An interpreter is a program that executes instructions written in a high-level language. Interpreters enable other programs to run on a computer or server. They process program code at run time, checking the code for errors line by line.
There are two ways to run programs written in a high-level language. The most common is to compile the program; the other method is to pass the program through an interpreter.
INTERPRETER VERSUS COMPILER
An interpreter translates high-level instructions into an intermediate form, which it then executes. In contrast, a compiler translates high-level instructions directly into machine language. Compiled programs generally run faster than interpreted programs. Compilers see all errors upon compilation, which must all be resolved before the program can run. Since the errors have all been fixed by runtime, the program will run more quickly.
Interpreted programs typically run more slowly than compiled programs, because interpreters translate code one section at a time. An interpreter requires a discovered error to be fixed before the program can continue running.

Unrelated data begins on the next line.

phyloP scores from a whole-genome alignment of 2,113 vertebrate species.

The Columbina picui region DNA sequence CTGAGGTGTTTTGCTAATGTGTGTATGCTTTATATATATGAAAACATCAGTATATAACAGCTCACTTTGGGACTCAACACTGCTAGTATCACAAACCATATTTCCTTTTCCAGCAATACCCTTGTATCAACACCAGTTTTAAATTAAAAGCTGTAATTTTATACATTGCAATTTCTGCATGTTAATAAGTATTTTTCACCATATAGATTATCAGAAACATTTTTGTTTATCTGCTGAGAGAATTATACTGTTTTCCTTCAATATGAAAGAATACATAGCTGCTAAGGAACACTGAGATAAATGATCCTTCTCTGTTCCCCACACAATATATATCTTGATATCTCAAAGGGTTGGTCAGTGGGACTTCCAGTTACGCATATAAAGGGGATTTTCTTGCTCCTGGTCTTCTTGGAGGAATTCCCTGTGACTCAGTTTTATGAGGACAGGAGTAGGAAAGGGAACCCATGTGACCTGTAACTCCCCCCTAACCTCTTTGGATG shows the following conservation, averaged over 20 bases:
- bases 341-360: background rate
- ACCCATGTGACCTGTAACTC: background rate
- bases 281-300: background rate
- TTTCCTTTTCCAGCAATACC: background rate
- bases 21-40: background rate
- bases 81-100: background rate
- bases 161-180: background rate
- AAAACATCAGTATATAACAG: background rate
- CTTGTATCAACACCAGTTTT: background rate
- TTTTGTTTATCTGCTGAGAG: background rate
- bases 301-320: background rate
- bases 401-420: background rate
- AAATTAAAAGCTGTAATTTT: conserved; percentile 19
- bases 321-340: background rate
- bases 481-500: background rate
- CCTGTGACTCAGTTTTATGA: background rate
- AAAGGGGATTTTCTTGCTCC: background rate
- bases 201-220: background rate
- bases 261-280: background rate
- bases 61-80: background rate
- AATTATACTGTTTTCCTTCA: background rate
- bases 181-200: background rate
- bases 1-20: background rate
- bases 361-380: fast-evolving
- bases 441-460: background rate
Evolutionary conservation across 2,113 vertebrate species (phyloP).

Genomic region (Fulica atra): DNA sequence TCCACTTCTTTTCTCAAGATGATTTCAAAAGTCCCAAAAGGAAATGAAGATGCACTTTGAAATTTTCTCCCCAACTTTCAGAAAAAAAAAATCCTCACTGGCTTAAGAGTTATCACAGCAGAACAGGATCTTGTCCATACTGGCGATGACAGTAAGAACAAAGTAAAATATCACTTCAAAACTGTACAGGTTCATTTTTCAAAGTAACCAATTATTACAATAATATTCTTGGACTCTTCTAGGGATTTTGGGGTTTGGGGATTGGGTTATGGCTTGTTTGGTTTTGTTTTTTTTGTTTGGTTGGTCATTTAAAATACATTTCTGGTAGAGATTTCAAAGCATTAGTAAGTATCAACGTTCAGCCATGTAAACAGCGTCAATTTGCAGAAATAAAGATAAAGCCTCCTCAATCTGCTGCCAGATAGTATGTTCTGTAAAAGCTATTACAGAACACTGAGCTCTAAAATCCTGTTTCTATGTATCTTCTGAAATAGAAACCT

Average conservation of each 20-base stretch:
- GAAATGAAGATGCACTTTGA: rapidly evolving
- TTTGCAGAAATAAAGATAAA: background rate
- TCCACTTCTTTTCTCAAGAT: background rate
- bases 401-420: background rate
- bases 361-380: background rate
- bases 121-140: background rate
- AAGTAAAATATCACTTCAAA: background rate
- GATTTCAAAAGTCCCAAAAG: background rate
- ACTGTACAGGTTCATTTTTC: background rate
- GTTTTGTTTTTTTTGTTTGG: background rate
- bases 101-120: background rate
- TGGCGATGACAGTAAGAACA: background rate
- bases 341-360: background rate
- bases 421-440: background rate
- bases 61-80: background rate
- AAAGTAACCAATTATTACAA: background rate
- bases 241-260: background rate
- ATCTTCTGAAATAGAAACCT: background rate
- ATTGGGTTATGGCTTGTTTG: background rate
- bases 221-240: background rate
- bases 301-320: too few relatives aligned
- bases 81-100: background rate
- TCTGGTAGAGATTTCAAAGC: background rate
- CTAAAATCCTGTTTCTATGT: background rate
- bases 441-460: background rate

The advantage of an interpreter, however, is that it does not need to go through the compilation stage during which machine instructions are generated. The compilation process can be time-consuming if the program is long. An interpreter, on the other hand, can immediately execute high-level programs.
Interpreters are sometimes used during the development of a program, when a programmer wants to add small sections at a time and test them quickly. Interpreters are also often used in education because they allow students to program interactively.
Both interpreters and compilers are available for most high-level languages. However, BASIC and LISP are especially designed to be executed by an interpreter. In addition, page description languages, such as PostScript, use an interpreter. Every PostScript printer, for example, has a built-in interpreter that executes PostScript instructions.
Dynamic and static typing
Dynamic and static typing have to do with how data types in a program are handled at compilation time. Dynamically typed programs don’t require data types to be checked for accuracy until the program runs; statically typed programs require type checking at compilation. There is no completely direct connection between typing and using an interpreter or compiler. Interpreters can translate both dynamically and statically typed code, and compilers can also compile both static and dynamic programs.